Prop 30 Eases Deficit

Jonathan Caballeros, Staff Writer

Large funding gap remains

Proposition 30, which raises taxes to fund education, passed on Nov. 6, 2012, helping K-12 schools and colleges. Although the proposition is helping GCC raise money, there is still a big gap in funding.

With the college at a $3.8 million deficit, GCC Interim President/Superintendent Jim Riggs proposed financial reform to help the campus stay afloat, while boosting morale, student retention and funding for an emergency situation.

Although Riggs confirmed an incoming state grant of $2.5 million, he plans to apply for a federal grant for the campus and plans to integrate divisions to save money.

“We found that there were programs in our system that overlap with other programs,” said Riggs. “By integrating certain programs with similar programs, the college can do more with less, while keeping everyone employed.”

Ron Nakasone, executive vice president of administrative services, said it’s critical that the campus integrates programs to be efficient, while keeping everyone employed and saving funds to allocate to other areas of the campus.

“We might change healthcare providers or share the cost for employees,” said Nakasone. “We’re hoping that we don’t have to make pay cuts or furloughs.”

Riggs said the passing of Proposition 30, which raises sales tax to $6 billion in state budgets for the next four years, was vital to campuses in California, but it merely keeps the colleges afloat.

“Prop. 30 only helped the campus from not sinking any further,” said Riggs.

Approximately 150 classes were added to the spring 2013 semester, compared to the fall 2012 semester, due to new revenue from the proposition.

Mentioned in the president’s proposal, the college administration is trying to generate funds through basic student retention rates by reallocating resources in the Garfield campus to offer credit classes, as part of the “strategic master plan for the Garfield campus.”

The Garfield campus was recognized as a branch campus in 2007. It offers only non-credit, tuition-free classes to high school students and to those who want continuing education before applying to the main campus, as well as training for citizenship, GED and ESL classes.

Riggs’ plans to add credit classes to the branch campus to better incentivize students to stay in classes and to ease them into higher-level learning.

“After a student gets his or her GED at Garfield, credit classes and graduation are on the board for them,” said Riggs. “If the students can get a few units there, it would definitely raise retention rates.”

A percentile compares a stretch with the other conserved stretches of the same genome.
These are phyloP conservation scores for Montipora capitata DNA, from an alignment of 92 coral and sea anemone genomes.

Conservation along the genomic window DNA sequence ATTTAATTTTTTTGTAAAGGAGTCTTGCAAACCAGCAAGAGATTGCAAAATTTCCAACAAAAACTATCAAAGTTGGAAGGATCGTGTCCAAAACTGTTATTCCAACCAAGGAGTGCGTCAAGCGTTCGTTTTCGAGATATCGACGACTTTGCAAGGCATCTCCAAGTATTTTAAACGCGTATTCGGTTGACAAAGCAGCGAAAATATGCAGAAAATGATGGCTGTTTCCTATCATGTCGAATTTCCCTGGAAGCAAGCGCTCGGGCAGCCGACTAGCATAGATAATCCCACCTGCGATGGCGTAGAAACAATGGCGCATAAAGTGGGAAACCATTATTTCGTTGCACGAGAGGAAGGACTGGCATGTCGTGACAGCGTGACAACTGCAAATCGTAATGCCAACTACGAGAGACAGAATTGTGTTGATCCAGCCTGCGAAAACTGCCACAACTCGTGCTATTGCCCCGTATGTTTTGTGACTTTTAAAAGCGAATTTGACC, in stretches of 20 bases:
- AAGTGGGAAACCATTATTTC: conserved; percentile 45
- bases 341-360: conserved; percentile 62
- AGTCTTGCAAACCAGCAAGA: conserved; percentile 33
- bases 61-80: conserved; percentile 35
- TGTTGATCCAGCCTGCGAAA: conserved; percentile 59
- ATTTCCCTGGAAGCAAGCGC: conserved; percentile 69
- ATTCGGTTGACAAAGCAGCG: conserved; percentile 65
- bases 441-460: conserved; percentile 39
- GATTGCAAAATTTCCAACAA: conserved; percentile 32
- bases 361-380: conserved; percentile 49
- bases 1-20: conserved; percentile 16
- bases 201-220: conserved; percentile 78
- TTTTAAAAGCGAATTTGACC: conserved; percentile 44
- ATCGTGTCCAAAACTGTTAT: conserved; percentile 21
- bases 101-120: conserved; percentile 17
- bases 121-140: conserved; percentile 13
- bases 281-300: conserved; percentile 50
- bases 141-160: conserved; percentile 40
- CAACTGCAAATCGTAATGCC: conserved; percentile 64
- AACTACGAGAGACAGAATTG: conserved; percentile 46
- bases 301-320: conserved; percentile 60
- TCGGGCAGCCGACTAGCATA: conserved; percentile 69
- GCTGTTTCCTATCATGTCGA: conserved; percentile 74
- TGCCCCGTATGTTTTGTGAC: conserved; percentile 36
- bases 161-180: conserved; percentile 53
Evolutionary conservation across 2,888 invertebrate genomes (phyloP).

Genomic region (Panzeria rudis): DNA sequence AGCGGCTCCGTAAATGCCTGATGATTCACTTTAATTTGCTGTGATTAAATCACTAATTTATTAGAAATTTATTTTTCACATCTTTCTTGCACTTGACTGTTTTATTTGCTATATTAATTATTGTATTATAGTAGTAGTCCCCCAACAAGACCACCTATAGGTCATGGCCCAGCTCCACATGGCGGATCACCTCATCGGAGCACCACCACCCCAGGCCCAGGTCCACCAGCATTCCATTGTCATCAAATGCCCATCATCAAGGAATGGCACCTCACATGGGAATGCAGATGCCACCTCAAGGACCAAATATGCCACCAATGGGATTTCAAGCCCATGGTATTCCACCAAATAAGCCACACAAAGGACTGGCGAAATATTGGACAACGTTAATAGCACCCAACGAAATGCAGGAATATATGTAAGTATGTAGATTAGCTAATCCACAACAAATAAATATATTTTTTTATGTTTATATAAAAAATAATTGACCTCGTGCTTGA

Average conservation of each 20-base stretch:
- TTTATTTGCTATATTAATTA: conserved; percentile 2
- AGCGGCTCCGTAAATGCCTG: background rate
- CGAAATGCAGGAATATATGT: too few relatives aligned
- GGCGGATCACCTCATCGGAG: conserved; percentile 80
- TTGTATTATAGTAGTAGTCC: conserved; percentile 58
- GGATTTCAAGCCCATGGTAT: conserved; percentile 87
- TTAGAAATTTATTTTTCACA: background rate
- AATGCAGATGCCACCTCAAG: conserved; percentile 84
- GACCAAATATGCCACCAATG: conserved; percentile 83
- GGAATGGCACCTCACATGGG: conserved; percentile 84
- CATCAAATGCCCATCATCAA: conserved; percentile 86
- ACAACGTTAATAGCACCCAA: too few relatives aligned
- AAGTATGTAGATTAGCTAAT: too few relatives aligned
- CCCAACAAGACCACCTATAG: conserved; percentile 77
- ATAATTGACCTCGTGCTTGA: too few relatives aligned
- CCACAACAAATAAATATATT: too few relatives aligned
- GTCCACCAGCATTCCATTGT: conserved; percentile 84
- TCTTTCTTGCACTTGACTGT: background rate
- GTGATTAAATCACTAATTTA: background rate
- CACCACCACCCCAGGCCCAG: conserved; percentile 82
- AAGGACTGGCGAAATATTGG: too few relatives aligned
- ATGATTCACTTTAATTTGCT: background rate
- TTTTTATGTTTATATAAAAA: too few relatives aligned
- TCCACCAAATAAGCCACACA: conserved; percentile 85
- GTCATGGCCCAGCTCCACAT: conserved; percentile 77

On the main campus, the biggest shift to save funds is to move the spring 2014 semester to mid-January, skipping winter semester and allowing up to two sessions in summer 2014. The move allows the campus to close for two weeks, which would save on maintenance and energy costs.

“Closing the campus for two weeks can help save the college around $300,000,” said Riggs.

Nakasone also said that the move to mid-January would also help students finish a year of classes in nine months, compared to the current 10 months it takes to finish a year’s worth of classes, allowing students to finish in May rather than in June.

Riggs also plans to keep students studying at Glendale by attempting to boost morale on campus. One way, Riggs said, is to make the college smoke-free.

“The campus is so small, that even if you’re not in a designated smoking area, you can still be exposed to it because of how close everyone is to one,” said Riggs. “Regarding our surveys, most students want this campus to be smoke-free.”

Riggs plans to make this campus smoke-free as early as fall 2013.

Although Riggs would like to reform the school into financial stability, he knows that the process could take years for the campus to return to prosperity.

Should the campus face an emergency, though, Riggs also wants to make a “rainy day” fund to keep the campus on its feet, while not harming the funds allocated for other programs.

“If we could get perhaps $500,000 on the side, for immediate emergencies, we could cover problems much faster,” said Riggs. “We don’t want another situation like the blackout that occurred in the fall to happen again.”

The money for the “rainy day” fund would come from the money saved by reallocating divisions together, moving the spring semester to mid-January and other funds the campus can put away for an emergency.

Amir Nour, the interim controller, said that even though Riggs has planned everything out, the campus won’t know if the overhaul would happen.

“We won’t know if this will happen until about May or June this year,” said Nour.

Should GCC be approved for the changes, the college will have a major overhaul in service, schedule and environment.

Recovering from a recession, the campus has to do more with fewer resources. Riggs said he intends for the college to be more efficient, but also more attractive for new and returning students, while providing a safe environment to learn.